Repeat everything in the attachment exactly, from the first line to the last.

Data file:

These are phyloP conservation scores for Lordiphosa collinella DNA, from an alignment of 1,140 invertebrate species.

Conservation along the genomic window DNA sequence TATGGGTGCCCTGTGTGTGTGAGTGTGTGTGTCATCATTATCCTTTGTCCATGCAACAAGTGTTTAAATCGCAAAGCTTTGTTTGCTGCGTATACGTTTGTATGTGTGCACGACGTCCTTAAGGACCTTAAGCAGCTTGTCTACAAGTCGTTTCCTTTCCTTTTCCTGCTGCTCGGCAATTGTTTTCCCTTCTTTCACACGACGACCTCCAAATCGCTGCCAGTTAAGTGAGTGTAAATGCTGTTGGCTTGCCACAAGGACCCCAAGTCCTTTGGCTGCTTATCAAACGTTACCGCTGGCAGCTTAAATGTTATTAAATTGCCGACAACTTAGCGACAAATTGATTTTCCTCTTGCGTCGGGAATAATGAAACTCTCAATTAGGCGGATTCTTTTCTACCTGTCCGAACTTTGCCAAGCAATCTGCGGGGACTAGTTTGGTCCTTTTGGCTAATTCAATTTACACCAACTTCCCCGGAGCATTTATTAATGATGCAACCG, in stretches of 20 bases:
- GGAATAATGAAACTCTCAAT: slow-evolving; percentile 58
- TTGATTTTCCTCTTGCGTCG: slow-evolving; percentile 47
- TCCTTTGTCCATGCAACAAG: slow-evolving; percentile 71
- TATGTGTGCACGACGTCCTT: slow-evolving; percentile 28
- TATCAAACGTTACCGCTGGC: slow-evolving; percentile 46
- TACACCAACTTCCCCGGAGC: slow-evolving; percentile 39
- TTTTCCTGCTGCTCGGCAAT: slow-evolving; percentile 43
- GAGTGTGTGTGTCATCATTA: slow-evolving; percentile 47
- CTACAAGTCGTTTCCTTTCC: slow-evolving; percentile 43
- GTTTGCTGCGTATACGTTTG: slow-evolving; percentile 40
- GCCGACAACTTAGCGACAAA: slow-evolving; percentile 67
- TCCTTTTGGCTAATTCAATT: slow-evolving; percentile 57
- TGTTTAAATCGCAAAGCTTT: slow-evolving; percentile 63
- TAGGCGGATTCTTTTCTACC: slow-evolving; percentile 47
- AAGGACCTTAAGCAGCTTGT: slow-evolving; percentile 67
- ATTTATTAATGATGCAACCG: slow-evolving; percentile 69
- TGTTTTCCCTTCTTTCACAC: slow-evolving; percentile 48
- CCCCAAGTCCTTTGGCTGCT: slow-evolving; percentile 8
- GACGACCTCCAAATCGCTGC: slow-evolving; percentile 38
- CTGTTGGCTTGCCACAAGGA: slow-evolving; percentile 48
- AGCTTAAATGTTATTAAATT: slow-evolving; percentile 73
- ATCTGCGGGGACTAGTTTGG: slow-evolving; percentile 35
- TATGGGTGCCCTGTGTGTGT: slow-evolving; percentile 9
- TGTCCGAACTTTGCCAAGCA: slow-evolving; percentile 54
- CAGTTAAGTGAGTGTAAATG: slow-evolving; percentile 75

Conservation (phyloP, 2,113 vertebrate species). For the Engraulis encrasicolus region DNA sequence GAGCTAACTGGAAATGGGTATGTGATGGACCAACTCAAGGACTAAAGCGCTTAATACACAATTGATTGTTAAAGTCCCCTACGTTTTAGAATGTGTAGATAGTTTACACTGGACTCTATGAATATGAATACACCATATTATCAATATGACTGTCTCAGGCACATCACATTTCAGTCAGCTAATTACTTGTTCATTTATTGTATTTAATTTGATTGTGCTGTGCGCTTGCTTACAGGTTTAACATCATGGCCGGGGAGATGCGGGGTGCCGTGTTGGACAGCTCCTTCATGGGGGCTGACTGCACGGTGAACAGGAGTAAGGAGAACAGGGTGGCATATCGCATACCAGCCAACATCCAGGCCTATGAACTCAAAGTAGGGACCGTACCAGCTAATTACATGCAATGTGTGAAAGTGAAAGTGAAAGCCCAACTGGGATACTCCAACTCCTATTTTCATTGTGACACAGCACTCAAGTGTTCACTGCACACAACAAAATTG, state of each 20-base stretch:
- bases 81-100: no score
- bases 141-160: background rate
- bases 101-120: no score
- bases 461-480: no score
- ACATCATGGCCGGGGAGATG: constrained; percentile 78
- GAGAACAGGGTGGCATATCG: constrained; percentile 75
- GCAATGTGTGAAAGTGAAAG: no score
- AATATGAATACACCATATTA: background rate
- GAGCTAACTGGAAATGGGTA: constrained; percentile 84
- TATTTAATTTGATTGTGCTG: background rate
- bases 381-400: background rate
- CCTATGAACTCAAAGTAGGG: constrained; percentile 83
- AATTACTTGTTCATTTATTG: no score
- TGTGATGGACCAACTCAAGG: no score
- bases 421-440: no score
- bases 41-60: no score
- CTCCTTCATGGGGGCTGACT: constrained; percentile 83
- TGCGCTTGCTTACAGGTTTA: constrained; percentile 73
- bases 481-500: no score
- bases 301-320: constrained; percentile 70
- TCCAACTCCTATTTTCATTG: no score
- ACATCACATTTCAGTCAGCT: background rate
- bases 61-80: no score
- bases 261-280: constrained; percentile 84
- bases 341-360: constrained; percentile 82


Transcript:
These are phyloP conservation scores for Lordiphosa collinella DNA, from an alignment of 1,140 invertebrate species.

Conservation along the genomic window DNA sequence TATGGGTGCCCTGTGTGTGTGAGTGTGTGTGTCATCATTATCCTTTGTCCATGCAACAAGTGTTTAAATCGCAAAGCTTTGTTTGCTGCGTATACGTTTGTATGTGTGCACGACGTCCTTAAGGACCTTAAGCAGCTTGTCTACAAGTCGTTTCCTTTCCTTTTCCTGCTGCTCGGCAATTGTTTTCCCTTCTTTCACACGACGACCTCCAAATCGCTGCCAGTTAAGTGAGTGTAAATGCTGTTGGCTTGCCACAAGGACCCCAAGTCCTTTGGCTGCTTATCAAACGTTACCGCTGGCAGCTTAAATGTTATTAAATTGCCGACAACTTAGCGACAAATTGATTTTCCTCTTGCGTCGGGAATAATGAAACTCTCAATTAGGCGGATTCTTTTCTACCTGTCCGAACTTTGCCAAGCAATCTGCGGGGACTAGTTTGGTCCTTTTGGCTAATTCAATTTACACCAACTTCCCCGGAGCATTTATTAATGATGCAACCG, in stretches of 20 bases:
- GGAATAATGAAACTCTCAAT: slow-evolving; percentile 58
- TTGATTTTCCTCTTGCGTCG: slow-evolving; percentile 47
- TCCTTTGTCCATGCAACAAG: slow-evolving; percentile 71
- TATGTGTGCACGACGTCCTT: slow-evolving; percentile 28
- TATCAAACGTTACCGCTGGC: slow-evolving; percentile 46
- TACACCAACTTCCCCGGAGC: slow-evolving; percentile 39
- TTTTCCTGCTGCTCGGCAAT: slow-evolving; percentile 43
- GAGTGTGTGTGTCATCATTA: slow-evolving; percentile 47
- CTACAAGTCGTTTCCTTTCC: slow-evolving; percentile 43
- GTTTGCTGCGTATACGTTTG: slow-evolving; percentile 40
- GCCGACAACTTAGCGACAAA: slow-evolving; percentile 67
- TCCTTTTGGCTAATTCAATT: slow-evolving; percentile 57
- TGTTTAAATCGCAAAGCTTT: slow-evolving; percentile 63
- TAGGCGGATTCTTTTCTACC: slow-evolving; percentile 47
- AAGGACCTTAAGCAGCTTGT: slow-evolving; percentile 67
- ATTTATTAATGATGCAACCG: slow-evolving; percentile 69
- TGTTTTCCCTTCTTTCACAC: slow-evolving; percentile 48
- CCCCAAGTCCTTTGGCTGCT: slow-evolving; percentile 8
- GACGACCTCCAAATCGCTGC: slow-evolving; percentile 38
- CTGTTGGCTTGCCACAAGGA: slow-evolving; percentile 48
- AGCTTAAATGTTATTAAATT: slow-evolving; percentile 73
- ATCTGCGGGGACTAGTTTGG: slow-evolving; percentile 35
- TATGGGTGCCCTGTGTGTGT: slow-evolving; percentile 9
- TGTCCGAACTTTGCCAAGCA: slow-evolving; percentile 54
- CAGTTAAGTGAGTGTAAATG: slow-evolving; percentile 75

Conservation (phyloP, 2,113 vertebrate species). For the Engraulis encrasicolus region DNA sequence GAGCTAACTGGAAATGGGTATGTGATGGACCAACTCAAGGACTAAAGCGCTTAATACACAATTGATTGTTAAAGTCCCCTACGTTTTAGAATGTGTAGATAGTTTACACTGGACTCTATGAATATGAATACACCATATTATCAATATGACTGTCTCAGGCACATCACATTTCAGTCAGCTAATTACTTGTTCATTTATTGTATTTAATTTGATTGTGCTGTGCGCTTGCTTACAGGTTTAACATCATGGCCGGGGAGATGCGGGGTGCCGTGTTGGACAGCTCCTTCATGGGGGCTGACTGCACGGTGAACAGGAGTAAGGAGAACAGGGTGGCATATCGCATACCAGCCAACATCCAGGCCTATGAACTCAAAGTAGGGACCGTACCAGCTAATTACATGCAATGTGTGAAAGTGAAAGTGAAAGCCCAACTGGGATACTCCAACTCCTATTTTCATTGTGACACAGCACTCAAGTGTTCACTGCACACAACAAAATTG, state of each 20-base stretch:
- bases 81-100: no score
- bases 141-160: background rate
- bases 101-120: no score
- bases 461-480: no score
- ACATCATGGCCGGGGAGATG: constrained; percentile 78
- GAGAACAGGGTGGCATATCG: constrained; percentile 75
- GCAATGTGTGAAAGTGAAAG: no score
- AATATGAATACACCATATTA: background rate
- GAGCTAACTGGAAATGGGTA: constrained; percentile 84
- TATTTAATTTGATTGTGCTG: background rate
- bases 381-400: background rate
- CCTATGAACTCAAAGTAGGG: constrained; percentile 83
- AATTACTTGTTCATTTATTG: no score
- TGTGATGGACCAACTCAAGG: no score
- bases 421-440: no score
- bases 41-60: no score
- CTCCTTCATGGGGGCTGACT: constrained; percentile 83
- TGCGCTTGCTTACAGGTTTA: constrained; percentile 73
- bases 481-500: no score
- bases 301-320: constrained; percentile 70
- TCCAACTCCTATTTTCATTG: no score
- ACATCACATTTCAGTCAGCT: background rate
- bases 61-80: no score
- bases 261-280: constrained; percentile 84
- bases 341-360: constrained; percentile 82